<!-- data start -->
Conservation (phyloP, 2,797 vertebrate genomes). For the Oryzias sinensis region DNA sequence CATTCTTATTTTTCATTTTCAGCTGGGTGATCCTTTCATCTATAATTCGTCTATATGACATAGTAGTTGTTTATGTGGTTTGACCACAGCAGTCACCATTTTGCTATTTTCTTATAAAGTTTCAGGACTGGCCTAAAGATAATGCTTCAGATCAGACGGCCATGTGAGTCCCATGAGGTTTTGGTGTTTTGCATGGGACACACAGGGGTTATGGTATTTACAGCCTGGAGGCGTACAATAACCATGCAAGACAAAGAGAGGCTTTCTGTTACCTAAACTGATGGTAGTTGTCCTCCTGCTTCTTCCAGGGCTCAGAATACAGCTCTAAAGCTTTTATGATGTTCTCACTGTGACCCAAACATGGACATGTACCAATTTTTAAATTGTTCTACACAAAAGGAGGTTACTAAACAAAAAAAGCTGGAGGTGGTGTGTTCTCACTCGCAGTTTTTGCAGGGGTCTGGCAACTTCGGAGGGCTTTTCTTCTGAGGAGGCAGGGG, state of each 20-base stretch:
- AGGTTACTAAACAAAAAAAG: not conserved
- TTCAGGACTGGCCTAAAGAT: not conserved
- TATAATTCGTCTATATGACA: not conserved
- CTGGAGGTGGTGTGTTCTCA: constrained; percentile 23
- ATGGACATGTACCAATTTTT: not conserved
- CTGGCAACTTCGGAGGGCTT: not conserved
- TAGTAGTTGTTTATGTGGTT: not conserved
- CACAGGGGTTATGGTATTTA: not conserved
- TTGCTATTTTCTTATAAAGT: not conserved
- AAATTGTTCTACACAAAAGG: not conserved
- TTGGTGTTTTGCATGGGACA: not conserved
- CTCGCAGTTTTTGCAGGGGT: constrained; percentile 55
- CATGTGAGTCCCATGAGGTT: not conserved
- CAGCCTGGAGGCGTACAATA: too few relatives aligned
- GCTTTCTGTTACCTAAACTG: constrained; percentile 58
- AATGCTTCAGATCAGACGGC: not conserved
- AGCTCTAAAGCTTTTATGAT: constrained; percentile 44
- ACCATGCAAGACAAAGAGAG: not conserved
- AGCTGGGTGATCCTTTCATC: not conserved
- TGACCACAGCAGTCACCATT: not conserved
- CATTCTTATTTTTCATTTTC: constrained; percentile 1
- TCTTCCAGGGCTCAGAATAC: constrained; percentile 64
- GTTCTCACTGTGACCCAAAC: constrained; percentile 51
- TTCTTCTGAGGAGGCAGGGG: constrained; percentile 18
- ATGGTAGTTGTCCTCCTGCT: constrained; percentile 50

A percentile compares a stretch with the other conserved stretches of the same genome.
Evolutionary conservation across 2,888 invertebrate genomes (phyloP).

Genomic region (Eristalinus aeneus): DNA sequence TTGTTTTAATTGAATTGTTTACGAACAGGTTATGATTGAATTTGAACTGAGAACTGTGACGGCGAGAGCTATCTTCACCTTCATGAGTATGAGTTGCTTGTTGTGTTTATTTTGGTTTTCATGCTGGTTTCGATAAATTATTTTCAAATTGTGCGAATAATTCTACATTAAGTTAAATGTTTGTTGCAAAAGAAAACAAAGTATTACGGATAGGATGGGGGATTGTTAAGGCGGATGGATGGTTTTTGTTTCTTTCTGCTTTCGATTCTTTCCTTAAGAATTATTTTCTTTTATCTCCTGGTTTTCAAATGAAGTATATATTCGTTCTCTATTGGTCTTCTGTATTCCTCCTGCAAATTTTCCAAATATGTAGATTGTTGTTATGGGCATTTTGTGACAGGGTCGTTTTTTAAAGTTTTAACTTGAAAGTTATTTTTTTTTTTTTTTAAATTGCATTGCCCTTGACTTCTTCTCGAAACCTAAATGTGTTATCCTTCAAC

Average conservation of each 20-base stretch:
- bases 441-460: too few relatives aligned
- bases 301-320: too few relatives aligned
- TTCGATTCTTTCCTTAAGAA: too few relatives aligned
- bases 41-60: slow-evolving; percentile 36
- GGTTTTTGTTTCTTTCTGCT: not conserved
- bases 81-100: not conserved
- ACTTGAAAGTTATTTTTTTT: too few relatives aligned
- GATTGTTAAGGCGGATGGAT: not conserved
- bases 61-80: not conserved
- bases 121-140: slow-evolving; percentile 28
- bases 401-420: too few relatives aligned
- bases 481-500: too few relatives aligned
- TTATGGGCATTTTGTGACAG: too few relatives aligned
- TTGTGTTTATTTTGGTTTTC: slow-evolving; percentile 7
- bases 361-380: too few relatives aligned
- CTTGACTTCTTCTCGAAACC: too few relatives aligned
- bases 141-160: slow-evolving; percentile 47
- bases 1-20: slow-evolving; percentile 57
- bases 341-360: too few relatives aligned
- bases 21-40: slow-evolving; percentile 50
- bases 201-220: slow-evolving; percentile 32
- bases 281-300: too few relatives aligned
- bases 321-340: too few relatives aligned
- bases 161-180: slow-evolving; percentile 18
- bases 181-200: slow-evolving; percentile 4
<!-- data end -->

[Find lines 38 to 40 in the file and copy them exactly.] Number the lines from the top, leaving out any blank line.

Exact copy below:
- GATTGTTAAGGCGGATGGAT: not conserved
- bases 61-80: not conserved
- bases 121-140: slow-evolving; percentile 28